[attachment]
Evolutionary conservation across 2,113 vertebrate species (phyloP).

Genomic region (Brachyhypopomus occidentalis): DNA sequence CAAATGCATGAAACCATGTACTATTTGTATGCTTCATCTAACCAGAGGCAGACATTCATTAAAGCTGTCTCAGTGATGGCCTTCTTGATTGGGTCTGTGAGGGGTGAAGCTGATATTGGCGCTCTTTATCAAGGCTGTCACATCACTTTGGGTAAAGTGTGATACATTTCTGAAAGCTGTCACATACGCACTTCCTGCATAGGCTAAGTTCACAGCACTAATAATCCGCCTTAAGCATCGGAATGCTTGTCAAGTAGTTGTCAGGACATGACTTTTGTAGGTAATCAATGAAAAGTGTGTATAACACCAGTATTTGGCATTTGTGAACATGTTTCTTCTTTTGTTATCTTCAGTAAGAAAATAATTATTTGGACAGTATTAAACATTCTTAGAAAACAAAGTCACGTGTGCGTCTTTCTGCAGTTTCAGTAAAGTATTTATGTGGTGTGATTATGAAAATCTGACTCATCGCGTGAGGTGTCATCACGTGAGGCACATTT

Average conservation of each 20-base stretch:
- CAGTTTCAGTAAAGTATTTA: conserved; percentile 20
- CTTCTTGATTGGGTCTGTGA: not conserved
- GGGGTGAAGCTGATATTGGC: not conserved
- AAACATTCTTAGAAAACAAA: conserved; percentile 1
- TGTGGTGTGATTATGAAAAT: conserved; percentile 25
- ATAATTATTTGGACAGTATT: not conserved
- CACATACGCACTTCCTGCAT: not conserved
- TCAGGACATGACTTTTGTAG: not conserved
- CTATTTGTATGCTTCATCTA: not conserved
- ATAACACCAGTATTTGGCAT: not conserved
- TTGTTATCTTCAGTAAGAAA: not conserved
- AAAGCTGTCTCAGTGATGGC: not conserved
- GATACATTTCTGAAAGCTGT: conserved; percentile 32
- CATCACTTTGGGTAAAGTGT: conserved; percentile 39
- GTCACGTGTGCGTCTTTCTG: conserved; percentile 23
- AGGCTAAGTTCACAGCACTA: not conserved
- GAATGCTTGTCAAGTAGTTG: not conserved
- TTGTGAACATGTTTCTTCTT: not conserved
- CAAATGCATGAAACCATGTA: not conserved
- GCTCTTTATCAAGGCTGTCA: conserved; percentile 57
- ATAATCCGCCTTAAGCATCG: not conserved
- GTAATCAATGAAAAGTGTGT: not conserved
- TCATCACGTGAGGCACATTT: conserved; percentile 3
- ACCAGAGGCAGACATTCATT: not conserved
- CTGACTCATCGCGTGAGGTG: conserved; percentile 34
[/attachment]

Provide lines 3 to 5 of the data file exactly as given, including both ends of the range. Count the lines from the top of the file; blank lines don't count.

Average conservation of each 20-base stretch:
- CAGTTTCAGTAAAGTATTTA: conserved; percentile 20
- CTTCTTGATTGGGTCTGTGA: not conserved